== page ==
EDITOR’S NOTE: The following is an excerpt from The Sacrament of Evangelism by Jerry Root and Stan Guthrie (Moody Publishers).

Chapter One: Missing Out

We Christians are an active lot.

We serve in many areas of ministry—we staff homeless shelters, produce Christian media, build schools, send missionaries, hold prayer meetings, and sing with worship teams. Some of us, usually a minority with the “gift” of evangelism, even tell others about Jesus. If activity were the standard, we would all hear His commendation, “Well done, good and faithful servant!”

But activity alone is not the standard of the Christian life—even good activity. And it never has been. In the ministry of Jesus, we encounter an interesting scene:

Now as they went on their way, Jesus entered a village. And a woman named Martha welcomed him into her house. And she had a sister called Mary, who sat at the Lord’s feet and listened to his teaching. But Martha was distracted with much serving. And she went up to him and said, “Lord, do you not care that my sister has left me to serve alone? Tell her then to help me.” But the Lord answered her, “Martha, Martha, you are anxious and troubled about many things, but one thing is necessary. Mary has chosen the good portion, which will not be taken away from her.”

We suspect that most American Christians would identify with busy, hardworking Martha, not Mary, who has simply chosen to be with Jesus. Though we theoretically know that we too ought to spend time at the feet of Jesus, in practice we feel hurried and hope that He will somehow understand. After all, “the work” has to get done, and there will be time enough to “practice His presence” later. So we resume our busy lives and ministries, and hardly ever encounter Jesus on the way.

For such people, this book will come as good news. Really good news. That’s because, while stopping our lives to listen to Jesus can sometimes be extremely helpful, we don’t have to cease all activity to hear or see God. We can experience His presence as we serve Him—especially as we do evangelism. And that presence not only will keep us going in the often hard work of evangelism, it will keep us going, period. Brother Lawrence, who washed pots for medieval monks, knew that we can practice God’s presence in all of life’s activities, even the most menial. This includes evangelism.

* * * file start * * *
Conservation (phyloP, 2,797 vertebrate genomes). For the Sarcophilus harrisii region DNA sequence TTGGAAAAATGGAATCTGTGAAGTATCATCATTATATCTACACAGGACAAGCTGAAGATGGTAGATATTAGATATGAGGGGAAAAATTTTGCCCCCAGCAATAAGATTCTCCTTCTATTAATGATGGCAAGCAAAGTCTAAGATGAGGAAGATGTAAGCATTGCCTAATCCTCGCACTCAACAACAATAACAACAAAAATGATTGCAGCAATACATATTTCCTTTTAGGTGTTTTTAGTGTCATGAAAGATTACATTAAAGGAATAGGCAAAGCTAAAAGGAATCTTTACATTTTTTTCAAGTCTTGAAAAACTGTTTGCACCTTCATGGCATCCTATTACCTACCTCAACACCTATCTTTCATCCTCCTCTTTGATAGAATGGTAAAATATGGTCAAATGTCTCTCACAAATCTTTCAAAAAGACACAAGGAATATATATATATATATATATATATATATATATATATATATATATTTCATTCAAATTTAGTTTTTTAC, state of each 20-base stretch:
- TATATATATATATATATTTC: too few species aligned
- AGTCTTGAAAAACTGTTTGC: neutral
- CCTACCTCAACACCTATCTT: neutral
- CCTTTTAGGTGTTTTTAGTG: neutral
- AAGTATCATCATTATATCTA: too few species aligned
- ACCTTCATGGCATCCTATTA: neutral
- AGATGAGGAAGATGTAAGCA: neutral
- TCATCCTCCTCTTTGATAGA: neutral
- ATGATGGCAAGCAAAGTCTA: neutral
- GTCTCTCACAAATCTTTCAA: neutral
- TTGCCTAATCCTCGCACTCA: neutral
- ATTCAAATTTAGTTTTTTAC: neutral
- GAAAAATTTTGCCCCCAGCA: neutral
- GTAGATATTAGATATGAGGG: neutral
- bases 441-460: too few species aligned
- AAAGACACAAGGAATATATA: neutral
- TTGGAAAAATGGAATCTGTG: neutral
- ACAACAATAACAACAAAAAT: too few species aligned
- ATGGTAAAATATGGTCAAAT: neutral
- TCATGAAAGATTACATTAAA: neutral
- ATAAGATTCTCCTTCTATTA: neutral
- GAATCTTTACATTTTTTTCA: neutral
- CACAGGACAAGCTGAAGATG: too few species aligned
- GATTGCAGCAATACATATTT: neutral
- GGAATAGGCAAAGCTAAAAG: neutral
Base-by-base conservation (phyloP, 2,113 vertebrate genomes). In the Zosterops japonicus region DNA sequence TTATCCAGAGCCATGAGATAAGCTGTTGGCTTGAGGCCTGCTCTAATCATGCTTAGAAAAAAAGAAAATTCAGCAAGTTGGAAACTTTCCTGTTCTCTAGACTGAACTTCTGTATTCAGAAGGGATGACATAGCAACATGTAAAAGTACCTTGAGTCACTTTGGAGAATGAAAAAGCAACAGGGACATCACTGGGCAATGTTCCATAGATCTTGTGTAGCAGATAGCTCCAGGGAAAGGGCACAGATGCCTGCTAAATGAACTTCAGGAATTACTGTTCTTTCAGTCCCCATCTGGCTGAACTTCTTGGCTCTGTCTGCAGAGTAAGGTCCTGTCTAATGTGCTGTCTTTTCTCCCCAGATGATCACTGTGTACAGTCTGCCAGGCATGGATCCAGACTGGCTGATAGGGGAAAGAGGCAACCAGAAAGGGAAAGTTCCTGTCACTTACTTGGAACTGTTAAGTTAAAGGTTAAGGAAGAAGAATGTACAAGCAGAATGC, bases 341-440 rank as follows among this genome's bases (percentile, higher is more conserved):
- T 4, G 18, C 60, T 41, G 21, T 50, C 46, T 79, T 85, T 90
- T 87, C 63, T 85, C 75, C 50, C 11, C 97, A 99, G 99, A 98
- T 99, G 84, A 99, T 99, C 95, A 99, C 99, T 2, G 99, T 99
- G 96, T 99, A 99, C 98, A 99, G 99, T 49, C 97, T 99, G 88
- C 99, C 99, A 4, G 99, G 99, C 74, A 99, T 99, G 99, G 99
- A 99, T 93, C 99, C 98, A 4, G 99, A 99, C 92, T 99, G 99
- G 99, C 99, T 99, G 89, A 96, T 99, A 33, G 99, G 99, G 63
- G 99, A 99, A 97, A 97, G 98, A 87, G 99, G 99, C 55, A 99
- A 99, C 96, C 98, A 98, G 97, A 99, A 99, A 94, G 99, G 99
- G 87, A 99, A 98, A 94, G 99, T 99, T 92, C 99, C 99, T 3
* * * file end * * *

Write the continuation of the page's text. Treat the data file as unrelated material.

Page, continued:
Yes, this book is about evangelism and discipleship, but on an even deeper level it is about the presence of God in the life of the believer. In fact, this volume is about the sacrament of evangelism. Those Christians who hold to certain kinds of sacramental theology believe that God is present in the sacraments. Whatever our doctrine about various sacraments, of course, such an approach prompts us to look for signs of God elsewhere, too.

In this book, however, we are not advocating our own position on any of the sacraments of the Christian church. We are offering a way of looking at life and the world that is open to God’s presence everywhere. This approach is called sacramental.

Such an approach has become more accepted among evangelicals in recent years. Many Christians, particularly evangelicals, are fascinated with sacramental and liturgical approaches to faith, even if sometimes we are not too sure how biblical they are. Books on “ancient” Christianity are both common and popular.